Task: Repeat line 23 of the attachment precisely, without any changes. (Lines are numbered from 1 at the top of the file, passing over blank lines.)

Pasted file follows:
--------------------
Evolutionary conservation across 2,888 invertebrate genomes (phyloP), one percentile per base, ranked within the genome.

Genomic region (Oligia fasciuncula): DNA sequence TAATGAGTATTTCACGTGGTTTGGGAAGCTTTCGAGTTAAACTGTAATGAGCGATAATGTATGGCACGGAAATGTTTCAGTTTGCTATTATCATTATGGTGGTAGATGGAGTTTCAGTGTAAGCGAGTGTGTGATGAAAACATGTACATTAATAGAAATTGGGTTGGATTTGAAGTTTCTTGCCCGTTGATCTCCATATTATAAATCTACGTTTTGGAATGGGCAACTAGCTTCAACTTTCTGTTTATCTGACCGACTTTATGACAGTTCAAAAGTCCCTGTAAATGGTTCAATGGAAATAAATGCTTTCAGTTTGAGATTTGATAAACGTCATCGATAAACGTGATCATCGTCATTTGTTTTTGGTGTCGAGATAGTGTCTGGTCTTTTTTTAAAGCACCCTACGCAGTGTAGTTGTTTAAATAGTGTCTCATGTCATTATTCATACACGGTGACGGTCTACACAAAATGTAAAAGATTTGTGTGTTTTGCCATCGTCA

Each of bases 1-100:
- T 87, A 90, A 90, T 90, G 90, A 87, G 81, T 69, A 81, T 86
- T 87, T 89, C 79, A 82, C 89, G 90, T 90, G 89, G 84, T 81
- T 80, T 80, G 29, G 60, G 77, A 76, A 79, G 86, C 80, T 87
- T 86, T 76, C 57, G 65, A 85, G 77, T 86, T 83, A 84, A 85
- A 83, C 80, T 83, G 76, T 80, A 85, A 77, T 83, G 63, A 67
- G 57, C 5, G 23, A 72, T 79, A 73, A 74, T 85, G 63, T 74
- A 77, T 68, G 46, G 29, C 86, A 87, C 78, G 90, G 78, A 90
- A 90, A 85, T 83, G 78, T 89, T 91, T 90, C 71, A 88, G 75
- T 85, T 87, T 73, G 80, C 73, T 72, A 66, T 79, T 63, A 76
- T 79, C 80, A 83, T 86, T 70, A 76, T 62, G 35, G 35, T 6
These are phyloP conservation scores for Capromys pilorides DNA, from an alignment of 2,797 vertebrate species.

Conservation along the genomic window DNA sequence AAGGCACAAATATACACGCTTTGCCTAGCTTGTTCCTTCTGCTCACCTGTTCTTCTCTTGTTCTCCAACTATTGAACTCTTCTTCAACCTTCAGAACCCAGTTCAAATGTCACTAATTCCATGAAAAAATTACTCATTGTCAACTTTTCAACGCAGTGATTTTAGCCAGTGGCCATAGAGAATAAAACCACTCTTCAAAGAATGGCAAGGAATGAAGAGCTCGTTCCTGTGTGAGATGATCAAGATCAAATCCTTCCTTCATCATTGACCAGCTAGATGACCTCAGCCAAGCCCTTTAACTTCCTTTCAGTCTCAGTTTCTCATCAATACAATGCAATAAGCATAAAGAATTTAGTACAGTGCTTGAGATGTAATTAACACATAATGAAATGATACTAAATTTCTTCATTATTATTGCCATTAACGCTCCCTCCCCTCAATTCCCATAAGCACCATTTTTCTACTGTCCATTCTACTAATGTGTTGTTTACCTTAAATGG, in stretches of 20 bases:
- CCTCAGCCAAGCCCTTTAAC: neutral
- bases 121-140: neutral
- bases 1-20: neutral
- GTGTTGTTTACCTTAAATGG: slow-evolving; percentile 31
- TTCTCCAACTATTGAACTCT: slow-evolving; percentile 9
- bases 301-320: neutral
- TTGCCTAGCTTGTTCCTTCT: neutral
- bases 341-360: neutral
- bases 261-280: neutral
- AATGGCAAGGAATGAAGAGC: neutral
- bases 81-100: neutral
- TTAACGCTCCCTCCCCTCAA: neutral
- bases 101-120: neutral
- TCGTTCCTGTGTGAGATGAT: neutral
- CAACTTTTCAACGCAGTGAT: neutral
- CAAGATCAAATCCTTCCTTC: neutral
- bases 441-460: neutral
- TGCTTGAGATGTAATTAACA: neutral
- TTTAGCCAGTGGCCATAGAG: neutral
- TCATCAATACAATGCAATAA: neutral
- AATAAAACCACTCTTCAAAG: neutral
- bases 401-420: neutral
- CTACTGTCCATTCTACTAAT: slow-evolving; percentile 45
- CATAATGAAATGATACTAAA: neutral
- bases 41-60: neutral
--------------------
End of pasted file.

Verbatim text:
- bases 341-360: neutral